Sexting 101: What You Need to Know as a Parent

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“My kid may be doing what?” Yes, Mom and Dad, the phenomenon of “Sexting” is taking off (no pun intended). If you don’t know what “Sexting” is, it involves people, mostly teens, taking nude pictures of themselves and sending them using their cell phones to others. This action has resulted in some teens being charged with violations of Child Pornography laws. These laws can carry some serious penalties, the most serious being registration on Sex Offenders databases for ten years. With this in mind, what would happen if the offending material was found on your personal computer?


Why is this happening and what do you need to be aware of to keep you and your kids safe?


Generation Reality
So many kids in this generation have grown up in the age of reality shows, and so many of them will do almost anything for attention and to try to “fit in.” We have had Survivor, Fear Factor, Big Brother, and Jackass grace the screens of our television, movie theaters and internet for almost a decade, and the ability for children, tweens, and teens to see these can influence the way they look at society and themselves. Aren’t they just doing what they have been taught?


There is a de-sensitization to privacy, intimacy, and self-respect that is, in part a symptom of the media phenomena and our culture. When I can turn on the TV or the computer and see Jack Ass-type behaviors anywhere I turn, it sends that idea that doing the extreme can get me attention, and where there is attention, there may be acceptance and possibly love and belongingness, at any cost. And when I want to fit in and/or stand out in the crowd, taking a dare or doing the extreme will help me achieve that end. Sexting is a way to feel powerful, and in some ways I think it can inappropriately be viewed as personal P.R. in a competitive market for attention and even potential fame.


We seem to live in an extreme time, and what people used to feel was a “dare never to be done” is potentially becoming run-of-the-mill. Many kids have not lost their self-respect as much as they have maybe never learned how to find it. Searching for approval, acceptance, what they think is love and instant gratification is likely what the goal is.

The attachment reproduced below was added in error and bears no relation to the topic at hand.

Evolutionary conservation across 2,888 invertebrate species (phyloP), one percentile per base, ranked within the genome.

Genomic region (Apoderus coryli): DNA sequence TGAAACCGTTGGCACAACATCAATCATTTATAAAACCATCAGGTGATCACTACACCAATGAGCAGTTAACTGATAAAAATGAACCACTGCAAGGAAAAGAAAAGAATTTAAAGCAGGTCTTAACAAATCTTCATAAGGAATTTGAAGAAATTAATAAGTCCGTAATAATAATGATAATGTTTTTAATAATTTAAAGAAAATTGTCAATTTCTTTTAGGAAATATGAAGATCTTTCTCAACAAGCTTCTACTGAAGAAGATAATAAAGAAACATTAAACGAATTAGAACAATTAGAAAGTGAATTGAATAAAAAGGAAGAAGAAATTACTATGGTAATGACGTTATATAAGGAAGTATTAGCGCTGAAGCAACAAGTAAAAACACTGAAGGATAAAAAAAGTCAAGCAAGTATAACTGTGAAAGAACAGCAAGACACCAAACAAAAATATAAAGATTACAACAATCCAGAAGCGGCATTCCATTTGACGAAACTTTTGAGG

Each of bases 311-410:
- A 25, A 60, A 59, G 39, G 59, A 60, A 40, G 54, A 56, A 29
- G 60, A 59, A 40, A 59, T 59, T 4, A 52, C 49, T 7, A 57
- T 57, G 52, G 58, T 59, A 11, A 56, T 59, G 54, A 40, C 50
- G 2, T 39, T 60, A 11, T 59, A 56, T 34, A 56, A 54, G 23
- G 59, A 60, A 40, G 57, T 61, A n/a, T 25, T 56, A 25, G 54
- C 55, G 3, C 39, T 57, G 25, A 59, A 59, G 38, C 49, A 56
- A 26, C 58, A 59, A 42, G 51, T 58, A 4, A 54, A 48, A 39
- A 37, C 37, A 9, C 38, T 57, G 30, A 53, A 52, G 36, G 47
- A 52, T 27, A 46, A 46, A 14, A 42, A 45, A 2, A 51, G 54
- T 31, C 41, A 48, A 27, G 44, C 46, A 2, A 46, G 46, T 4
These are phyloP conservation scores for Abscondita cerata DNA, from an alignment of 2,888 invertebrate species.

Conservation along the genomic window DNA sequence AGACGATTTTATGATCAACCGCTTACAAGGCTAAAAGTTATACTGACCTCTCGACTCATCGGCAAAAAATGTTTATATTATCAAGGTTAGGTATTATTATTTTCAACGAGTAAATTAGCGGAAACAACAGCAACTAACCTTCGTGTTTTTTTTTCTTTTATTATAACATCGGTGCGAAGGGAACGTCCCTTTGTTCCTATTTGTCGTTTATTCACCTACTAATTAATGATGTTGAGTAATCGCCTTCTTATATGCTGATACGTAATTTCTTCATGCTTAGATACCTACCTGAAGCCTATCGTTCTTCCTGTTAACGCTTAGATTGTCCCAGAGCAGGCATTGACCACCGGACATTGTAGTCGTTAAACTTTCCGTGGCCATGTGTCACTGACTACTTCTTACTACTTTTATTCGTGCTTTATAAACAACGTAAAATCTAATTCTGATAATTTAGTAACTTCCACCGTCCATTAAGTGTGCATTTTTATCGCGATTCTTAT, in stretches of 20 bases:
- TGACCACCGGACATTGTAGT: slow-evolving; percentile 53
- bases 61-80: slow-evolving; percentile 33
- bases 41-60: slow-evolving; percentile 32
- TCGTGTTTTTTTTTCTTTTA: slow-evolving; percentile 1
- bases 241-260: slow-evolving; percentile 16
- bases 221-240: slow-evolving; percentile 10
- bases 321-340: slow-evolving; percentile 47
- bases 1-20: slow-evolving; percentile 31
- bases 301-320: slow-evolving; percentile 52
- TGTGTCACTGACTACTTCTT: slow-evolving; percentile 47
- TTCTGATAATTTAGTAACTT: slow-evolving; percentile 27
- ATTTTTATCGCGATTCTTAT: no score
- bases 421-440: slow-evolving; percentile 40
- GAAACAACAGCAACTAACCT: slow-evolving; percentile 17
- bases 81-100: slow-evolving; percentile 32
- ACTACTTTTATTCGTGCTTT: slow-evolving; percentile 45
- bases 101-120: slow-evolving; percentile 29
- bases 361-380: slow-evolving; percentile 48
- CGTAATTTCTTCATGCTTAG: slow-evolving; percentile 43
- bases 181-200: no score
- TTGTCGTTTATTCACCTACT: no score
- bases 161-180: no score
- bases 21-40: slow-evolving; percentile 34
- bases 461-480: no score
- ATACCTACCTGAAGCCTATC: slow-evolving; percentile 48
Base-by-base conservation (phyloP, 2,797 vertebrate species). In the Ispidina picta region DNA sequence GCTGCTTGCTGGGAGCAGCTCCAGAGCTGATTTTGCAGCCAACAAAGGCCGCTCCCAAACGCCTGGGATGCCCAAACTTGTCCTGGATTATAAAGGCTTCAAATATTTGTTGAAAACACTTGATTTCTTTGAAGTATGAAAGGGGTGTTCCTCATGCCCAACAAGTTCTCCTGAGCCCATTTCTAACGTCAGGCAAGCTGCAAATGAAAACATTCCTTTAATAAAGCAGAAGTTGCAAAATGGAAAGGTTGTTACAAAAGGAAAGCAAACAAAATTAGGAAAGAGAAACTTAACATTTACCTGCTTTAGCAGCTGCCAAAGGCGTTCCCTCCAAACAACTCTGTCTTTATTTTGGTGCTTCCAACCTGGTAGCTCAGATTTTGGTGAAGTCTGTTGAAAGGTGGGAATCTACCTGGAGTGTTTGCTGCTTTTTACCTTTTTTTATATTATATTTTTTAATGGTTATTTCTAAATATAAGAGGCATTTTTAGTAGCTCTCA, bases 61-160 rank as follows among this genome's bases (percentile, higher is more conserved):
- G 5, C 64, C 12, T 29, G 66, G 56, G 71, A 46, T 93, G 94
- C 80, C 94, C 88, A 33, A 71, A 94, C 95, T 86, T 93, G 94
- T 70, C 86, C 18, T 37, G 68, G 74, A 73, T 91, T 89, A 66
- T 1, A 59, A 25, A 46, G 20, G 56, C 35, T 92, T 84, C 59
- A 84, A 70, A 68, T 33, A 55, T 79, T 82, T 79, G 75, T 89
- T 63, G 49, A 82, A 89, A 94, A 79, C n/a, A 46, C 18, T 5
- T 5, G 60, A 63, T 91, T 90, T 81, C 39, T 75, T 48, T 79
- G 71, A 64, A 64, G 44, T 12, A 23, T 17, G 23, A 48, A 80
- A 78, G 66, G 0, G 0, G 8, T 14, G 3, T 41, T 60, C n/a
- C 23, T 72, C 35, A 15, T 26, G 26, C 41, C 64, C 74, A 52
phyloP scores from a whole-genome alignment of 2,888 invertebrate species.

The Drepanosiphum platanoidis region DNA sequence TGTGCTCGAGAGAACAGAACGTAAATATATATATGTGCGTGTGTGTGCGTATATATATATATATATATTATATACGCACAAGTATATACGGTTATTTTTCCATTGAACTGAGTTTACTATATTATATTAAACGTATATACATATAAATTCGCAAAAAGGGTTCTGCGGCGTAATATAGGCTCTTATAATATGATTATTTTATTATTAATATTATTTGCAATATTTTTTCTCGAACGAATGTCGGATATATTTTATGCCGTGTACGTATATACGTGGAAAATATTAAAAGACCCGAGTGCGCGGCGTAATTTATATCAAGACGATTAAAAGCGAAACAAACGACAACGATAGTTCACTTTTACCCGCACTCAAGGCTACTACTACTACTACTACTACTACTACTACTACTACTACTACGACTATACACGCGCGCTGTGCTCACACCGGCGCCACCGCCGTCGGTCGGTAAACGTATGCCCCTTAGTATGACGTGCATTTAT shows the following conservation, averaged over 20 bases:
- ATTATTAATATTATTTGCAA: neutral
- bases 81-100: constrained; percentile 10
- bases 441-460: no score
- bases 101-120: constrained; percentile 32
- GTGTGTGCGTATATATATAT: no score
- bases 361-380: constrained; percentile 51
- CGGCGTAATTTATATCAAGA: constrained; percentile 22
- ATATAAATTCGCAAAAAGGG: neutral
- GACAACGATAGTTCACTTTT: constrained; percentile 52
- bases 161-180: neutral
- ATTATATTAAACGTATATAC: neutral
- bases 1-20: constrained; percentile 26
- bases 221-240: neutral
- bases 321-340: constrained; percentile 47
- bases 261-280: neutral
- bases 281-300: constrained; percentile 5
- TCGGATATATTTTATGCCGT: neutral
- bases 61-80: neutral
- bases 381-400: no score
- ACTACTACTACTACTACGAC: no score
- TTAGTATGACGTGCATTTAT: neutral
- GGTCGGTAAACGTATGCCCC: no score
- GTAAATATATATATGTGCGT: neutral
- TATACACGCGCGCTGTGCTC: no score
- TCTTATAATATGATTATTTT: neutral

The Buck Stops with You!
I do hold society’s attitudes, the media, and the internet partly responsible, but as a collective, parents need to take the time to both talk to their kids and listen, and be in a place to guide and teach. It is vital to get the heartbeat of your children’s attitudes and emotions and help them understand where their power, self-respect, honor, and dignity come from—inside of themselves. You are the most important model of this. In some ways, is this just a variation of streaking and “free-love” in the seventies? Are we all just looking outside of ourselves to find our identity, worth and value?


What can you do to decrease the chance of your child engaging in this dangerous activity?


  1. Be proactive. Plan years ahead and keep communication open. If you encourage and foster non-judgmental, reflective communication when they are young, it will encourage it as they grow.
  2. Teach problem-solving skills and be honest about your appraisal of your kids. Many parents live in denial of their kid’s behaviors until it is too late, because they either don’t want to think they have failed as parents or don’t want to see their kids as having problems.
  3. Talk to your kids about these types of activities and ask them their feelings about it. Ask them if they know any peers who may have been engaging in this and how do they view them. If they don’t want to give names, respect that.
  4. If your child has had a tendency to hide behaviors from you, request random searches of phone and computer data. While they may have an issue with this, if they have nothing to hide, they should understand that you are protecting them and you.
  5. Understand that while your child me be in denial, sexting is a behavior that communicates deeper issues and a lack of confidence and self-respect. Arrogance IS a protective emotion. Be careful not to shame or humiliate them. Help them to realize the dangers and deeper issues.
  6. Be willing to get help from a professional. Many times, you are too close to your kids to help them look at these issues and resolve them.

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